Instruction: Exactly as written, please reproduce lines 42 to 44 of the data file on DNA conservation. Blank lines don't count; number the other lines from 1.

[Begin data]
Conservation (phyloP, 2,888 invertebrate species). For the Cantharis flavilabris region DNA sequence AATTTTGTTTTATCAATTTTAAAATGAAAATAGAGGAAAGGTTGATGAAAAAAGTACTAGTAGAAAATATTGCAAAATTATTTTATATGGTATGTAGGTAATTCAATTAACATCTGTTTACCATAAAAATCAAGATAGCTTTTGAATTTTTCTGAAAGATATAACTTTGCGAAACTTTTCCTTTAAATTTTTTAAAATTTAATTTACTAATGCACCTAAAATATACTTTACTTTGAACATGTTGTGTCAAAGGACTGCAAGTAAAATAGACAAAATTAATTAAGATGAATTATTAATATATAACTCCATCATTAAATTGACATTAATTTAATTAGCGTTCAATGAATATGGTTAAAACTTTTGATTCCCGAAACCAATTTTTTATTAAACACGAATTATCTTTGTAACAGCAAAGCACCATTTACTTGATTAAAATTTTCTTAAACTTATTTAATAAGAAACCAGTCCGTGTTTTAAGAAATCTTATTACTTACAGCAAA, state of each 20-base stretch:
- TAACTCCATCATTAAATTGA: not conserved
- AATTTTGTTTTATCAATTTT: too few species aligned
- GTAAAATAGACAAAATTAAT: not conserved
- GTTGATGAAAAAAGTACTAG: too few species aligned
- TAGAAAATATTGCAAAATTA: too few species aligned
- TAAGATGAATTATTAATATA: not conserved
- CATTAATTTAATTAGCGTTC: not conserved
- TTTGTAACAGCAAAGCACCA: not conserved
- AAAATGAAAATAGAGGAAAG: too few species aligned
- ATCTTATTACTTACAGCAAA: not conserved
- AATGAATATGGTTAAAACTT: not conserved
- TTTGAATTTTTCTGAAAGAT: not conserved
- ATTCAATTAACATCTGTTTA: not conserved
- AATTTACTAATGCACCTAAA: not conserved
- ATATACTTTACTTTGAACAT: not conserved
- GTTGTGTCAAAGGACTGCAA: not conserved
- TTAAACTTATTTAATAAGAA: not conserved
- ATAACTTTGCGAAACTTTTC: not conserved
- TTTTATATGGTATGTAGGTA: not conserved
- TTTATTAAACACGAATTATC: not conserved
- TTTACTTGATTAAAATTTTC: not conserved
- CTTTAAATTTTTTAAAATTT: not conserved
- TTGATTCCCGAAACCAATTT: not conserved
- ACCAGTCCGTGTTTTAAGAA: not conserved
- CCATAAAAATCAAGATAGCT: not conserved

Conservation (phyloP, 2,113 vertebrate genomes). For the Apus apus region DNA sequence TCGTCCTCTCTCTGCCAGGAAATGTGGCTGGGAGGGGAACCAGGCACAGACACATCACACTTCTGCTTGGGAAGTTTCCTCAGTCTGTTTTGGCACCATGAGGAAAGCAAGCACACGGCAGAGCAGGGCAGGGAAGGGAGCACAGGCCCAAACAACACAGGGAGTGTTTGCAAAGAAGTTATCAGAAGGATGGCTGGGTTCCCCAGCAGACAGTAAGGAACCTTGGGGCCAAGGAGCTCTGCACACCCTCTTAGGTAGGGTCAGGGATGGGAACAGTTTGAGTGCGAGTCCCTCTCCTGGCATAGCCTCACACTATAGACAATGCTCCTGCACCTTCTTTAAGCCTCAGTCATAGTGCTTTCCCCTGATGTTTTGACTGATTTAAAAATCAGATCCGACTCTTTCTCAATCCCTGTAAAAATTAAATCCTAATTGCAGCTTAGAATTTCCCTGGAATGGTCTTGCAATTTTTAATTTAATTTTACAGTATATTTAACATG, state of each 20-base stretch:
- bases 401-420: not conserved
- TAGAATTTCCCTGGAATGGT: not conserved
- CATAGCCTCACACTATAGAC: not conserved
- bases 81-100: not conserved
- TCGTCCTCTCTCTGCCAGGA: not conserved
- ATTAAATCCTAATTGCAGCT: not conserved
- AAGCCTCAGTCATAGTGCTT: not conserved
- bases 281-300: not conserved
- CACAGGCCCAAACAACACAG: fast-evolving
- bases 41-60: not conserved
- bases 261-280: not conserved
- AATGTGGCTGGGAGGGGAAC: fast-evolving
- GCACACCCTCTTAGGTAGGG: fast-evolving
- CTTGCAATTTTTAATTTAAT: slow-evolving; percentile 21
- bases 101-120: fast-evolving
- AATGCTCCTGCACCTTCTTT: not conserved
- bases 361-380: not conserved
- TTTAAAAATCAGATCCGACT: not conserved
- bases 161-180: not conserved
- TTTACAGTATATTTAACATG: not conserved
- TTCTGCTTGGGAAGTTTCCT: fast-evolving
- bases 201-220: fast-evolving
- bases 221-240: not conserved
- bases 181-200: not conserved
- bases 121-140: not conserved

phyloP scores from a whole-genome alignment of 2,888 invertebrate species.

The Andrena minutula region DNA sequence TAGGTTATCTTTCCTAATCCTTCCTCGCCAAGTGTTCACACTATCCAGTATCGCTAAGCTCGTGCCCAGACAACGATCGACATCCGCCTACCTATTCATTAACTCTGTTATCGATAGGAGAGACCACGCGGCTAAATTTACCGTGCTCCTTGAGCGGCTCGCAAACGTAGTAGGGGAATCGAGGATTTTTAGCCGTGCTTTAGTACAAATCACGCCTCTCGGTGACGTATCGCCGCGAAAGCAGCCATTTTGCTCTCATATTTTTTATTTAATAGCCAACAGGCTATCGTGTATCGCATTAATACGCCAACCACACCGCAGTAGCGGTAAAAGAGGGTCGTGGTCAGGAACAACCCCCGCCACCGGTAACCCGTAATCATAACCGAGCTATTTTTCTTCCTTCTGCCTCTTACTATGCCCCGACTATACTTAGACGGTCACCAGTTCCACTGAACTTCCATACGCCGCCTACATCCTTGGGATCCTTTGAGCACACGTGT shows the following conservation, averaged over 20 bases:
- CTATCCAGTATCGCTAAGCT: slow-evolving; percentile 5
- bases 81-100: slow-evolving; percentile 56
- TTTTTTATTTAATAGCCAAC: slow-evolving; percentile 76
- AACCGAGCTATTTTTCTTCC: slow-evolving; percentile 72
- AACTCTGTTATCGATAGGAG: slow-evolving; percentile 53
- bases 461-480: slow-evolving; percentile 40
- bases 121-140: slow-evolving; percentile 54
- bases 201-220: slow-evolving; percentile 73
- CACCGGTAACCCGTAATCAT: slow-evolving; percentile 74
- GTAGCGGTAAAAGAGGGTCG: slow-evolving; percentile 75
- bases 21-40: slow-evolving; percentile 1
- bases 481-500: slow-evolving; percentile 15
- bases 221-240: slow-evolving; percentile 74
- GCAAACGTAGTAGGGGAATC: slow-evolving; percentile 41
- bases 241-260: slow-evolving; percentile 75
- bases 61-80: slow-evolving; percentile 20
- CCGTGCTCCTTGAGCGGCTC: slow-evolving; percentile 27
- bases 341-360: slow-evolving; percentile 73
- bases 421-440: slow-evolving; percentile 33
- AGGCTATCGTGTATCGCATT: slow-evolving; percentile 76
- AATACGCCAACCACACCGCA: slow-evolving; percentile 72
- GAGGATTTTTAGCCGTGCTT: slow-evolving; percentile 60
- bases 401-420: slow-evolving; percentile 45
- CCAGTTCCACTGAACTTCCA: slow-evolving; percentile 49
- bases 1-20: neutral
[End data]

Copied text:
- bases 101-120: fast-evolving
- AATGCTCCTGCACCTTCTTT: not conserved
- bases 361-380: not conserved